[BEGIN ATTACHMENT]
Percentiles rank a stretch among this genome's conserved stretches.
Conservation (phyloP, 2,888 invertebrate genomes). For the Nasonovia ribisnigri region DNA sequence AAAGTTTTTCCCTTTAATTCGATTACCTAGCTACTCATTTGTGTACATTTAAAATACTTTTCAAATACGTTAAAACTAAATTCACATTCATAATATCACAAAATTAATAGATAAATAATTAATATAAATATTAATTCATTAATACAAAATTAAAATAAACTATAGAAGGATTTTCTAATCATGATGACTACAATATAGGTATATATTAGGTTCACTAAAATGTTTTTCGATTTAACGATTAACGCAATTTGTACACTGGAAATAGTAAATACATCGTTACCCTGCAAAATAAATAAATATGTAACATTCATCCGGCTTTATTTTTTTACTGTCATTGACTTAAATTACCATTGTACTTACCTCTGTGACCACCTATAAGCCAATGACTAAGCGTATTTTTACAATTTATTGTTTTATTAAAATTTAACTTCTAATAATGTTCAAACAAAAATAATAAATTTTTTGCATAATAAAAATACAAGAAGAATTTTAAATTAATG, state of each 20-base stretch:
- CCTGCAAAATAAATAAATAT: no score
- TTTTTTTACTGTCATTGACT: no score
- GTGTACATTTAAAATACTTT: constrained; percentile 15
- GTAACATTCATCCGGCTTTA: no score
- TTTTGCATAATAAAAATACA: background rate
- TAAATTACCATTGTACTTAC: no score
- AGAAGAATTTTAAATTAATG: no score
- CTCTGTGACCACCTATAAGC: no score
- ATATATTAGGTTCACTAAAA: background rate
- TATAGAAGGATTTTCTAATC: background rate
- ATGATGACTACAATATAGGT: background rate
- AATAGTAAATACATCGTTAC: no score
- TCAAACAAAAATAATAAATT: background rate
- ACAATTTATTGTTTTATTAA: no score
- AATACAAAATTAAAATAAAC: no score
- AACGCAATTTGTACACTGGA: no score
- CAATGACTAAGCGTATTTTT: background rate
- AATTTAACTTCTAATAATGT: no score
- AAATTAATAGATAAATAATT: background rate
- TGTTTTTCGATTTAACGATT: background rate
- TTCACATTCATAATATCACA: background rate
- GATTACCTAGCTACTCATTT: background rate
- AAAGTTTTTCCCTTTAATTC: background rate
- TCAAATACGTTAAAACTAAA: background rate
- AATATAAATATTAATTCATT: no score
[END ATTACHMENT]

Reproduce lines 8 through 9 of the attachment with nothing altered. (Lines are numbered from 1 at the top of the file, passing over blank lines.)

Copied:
- TAAATTACCATTGTACTTAC: no score
- AGAAGAATTTTAAATTAATG: no score